The city’s primary motivation for tackling the overgrowth was the creation in July of a Tandy Hills master plan, Woolsey said. According to the plan, the clearing of trees and shrubs is meant to make the park more accessible to hikers and park-goers. The plan, prepared by an environmental consulting company for the city, was based in part on a survey, which found that most local residents wanted a nature center, trails, and interpretive signage at the park just south of I-30.

And despite the park’s history as prairie, people surveyed for the master plan said they don’t want all the wooded areas to go away. Woolsey said the city doesn’t plan to “denude the landscape” completely of trees.

The master plan describes how to use controlled burns to maintain the prairie, a method used by Native Americans to renew the grasslands and enrich the soil in generations past. Burns also occurred naturally from lightning strikes. But the city isn’t interested in setting the place ablaze – too many safety and potential liability issues.

“We’re not considering burning as part of the process – there would be a lot of objections to that,” Woolsey said.

Motorists traveling on I-30 between Beach and Oakland streets have long noticed the rolling hills that have remained undeveloped despite the gorgeous vistas and close proximity to downtown. The city obtained the 160-acre Tandy Hills in the 1960s and designated it as a natural area in 1987.

For years, it was a popular but illegal gathering place for riders of all-terrain vehicles that destroyed plants and promoted erosion. At night, people would sneak in to dump loads of trash, old tires, and toxic materials.

City officials took action in the 1990s, bordering the park with cables to make it more difficult for trash-dumpers and off-roaders to enter. After that, the park stayed cleaner, and eroded spots began to heal. Tandy Hills contains more than 500 native plant species and is considered among the best places in North Texas to look at wildflowers each spring.

Still, like most of the land in North Texas, much of Tandy Hills has transformed from prairie to what amounts to a forest of ash, juniper, and mesquite. Back in the 1800s, vast grasslands stretched from central Texas to Canada, with few wooded areas breaking up the green and tawny sea. Early European settlers had never seen anything like it. Prairies that stretched for miles could be mind-numbing, kind of like living in the West Texas desert, and yet spring rains turned the landscape into a paradise. Letters written by these settlers often refer to the flora’s beauty.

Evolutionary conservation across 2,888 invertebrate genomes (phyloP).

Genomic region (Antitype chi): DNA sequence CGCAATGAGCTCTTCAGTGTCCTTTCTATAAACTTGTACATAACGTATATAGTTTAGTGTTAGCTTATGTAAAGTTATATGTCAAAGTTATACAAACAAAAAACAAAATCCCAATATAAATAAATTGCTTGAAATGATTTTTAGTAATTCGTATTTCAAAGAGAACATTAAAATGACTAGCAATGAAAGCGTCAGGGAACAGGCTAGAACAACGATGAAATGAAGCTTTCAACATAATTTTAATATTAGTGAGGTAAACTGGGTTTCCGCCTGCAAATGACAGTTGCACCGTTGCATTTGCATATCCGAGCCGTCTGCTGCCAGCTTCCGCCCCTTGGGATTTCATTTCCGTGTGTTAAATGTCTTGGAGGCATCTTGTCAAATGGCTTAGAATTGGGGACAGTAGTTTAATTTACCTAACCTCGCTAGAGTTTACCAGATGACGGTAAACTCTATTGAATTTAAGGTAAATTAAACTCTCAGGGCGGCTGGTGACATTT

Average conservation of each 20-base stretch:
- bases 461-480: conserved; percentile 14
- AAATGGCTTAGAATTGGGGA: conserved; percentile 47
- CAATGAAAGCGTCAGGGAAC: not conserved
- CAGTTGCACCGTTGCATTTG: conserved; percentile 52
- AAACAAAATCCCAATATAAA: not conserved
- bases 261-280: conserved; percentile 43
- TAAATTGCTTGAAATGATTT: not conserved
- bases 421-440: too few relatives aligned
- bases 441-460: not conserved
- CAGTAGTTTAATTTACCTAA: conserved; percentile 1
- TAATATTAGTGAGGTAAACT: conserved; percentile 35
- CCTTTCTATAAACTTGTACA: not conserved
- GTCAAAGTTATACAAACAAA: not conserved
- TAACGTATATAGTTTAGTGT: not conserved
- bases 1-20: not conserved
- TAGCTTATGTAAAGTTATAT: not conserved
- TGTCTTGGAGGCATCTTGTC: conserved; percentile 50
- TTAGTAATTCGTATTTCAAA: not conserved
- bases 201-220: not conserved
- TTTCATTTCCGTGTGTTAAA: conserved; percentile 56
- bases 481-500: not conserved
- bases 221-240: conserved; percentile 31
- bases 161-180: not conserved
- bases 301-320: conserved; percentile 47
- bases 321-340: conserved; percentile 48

A century later, fencing, grazing, farming, and development had changed everything. Million-year-old grasslands became clustered with farms, industries, thickets, and neighborhoods. Preserving the rolling grasslands just east of downtown became a mission for nature lovers like Young, who grew up in that area and now lives across the street from the park. Their efforts are finally paying off.

“The squeaky wheel gets the grease, and we’ve been pretty squeaky over here,” he said.

The nonprofit group’s newest member is Esther McElfish, a marketing consultant with an environmental bent.

“It’s a good sign that the city understands the importance of this natural area,” she said. “Even natural areas have to be maintained. This is the perfect example of the city and the people working together.”

Indeed, the nonprofit group’s passion and willingness to provide sweat equity and drag away whatever is cut down is one reason the city agreed to establish an annual clearing.

“Volunteers wanted to see the progress going on, and we realized there was a need to get something going on out there,” Woolsey said.